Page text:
Toyota Motor Corp announced a project to test a hydrogen supply network using wind power generation in cooperation with Iwatani Corp, Toshiba Corp, Kanagawa Prefecture, Yokohoma City, Kawasaki City, etc March 14, 2016.
They will test the effect of reducing hydrogen production cost and CO2 emissions through processes such as the production of hydrogen using wind power generation and the use of hydrogen with fuel-cell forklifts. When a fuel cell-powered forklift is combined with wind power generation, it can potentially reduce CO2 emissions by 80% or more, compared with a gasoline-powered forklift or a forklift powered by commercial electricity, they said.
In the project, water is electrolyzed by using electricity generated at Hama Wing, which is a wind power plant in Yokohama City, to produce hydrogen. The produced hydrogen is supplied to fuel-cell forklifts to operate in vegetable/fruit markets, manufacturing plants and warehouses in Yokohama and Kawasaki cities.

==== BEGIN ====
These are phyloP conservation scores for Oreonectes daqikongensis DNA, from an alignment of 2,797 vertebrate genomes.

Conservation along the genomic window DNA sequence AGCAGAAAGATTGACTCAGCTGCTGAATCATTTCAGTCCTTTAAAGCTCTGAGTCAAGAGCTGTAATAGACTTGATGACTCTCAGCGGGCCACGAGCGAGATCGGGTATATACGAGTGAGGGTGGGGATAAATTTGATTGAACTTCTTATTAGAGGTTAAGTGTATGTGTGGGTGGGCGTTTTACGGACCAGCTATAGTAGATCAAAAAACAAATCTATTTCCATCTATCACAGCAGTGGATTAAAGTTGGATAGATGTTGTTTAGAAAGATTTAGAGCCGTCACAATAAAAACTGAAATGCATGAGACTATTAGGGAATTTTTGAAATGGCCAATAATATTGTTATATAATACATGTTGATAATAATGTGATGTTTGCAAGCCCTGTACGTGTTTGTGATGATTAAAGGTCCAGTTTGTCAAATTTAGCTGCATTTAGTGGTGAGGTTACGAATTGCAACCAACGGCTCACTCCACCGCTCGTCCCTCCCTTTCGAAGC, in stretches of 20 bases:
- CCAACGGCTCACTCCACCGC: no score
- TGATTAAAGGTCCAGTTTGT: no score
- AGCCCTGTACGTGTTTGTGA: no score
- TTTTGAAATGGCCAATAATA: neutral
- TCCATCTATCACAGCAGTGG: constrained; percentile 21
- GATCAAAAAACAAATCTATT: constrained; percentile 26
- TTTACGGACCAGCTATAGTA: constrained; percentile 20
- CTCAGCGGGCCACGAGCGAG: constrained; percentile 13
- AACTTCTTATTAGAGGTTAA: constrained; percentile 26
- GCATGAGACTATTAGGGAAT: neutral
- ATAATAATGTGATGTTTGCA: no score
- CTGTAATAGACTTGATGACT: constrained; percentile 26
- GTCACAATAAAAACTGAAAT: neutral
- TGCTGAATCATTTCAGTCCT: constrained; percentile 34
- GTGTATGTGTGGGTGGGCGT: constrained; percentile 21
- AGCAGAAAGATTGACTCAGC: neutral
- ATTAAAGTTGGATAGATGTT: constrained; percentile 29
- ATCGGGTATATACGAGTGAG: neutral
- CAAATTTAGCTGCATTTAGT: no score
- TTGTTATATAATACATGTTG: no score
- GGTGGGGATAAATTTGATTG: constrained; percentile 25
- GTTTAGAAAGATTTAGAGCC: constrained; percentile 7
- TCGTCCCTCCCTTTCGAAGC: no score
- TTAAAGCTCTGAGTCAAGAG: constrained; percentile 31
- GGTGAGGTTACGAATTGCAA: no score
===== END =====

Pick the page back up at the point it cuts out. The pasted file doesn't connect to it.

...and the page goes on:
Toyota plans to start operation of the hydrogen supply network in the fall of 2016 on a trial basis and full-scale operation in fiscal 2017. The company is considering commercializing a mass-produced model in about 2030.
"The biggest obstacle in the way of promoting the use of fuel-cell vehicles is the cost of hydrogen," said Shigeki Tomoyama, senior managing officer of Toyota Motor. "If this verification test paves the way for the industrial use of hydrogen, the cost can be lowered through volume production and efficiency improvement."
"The network can also be used for fuel-cell passenger vehicles (including the Mirai FCV)," he continued. "If regulations regarding hydrogen charging are relaxed, we can apply charging equipment right away."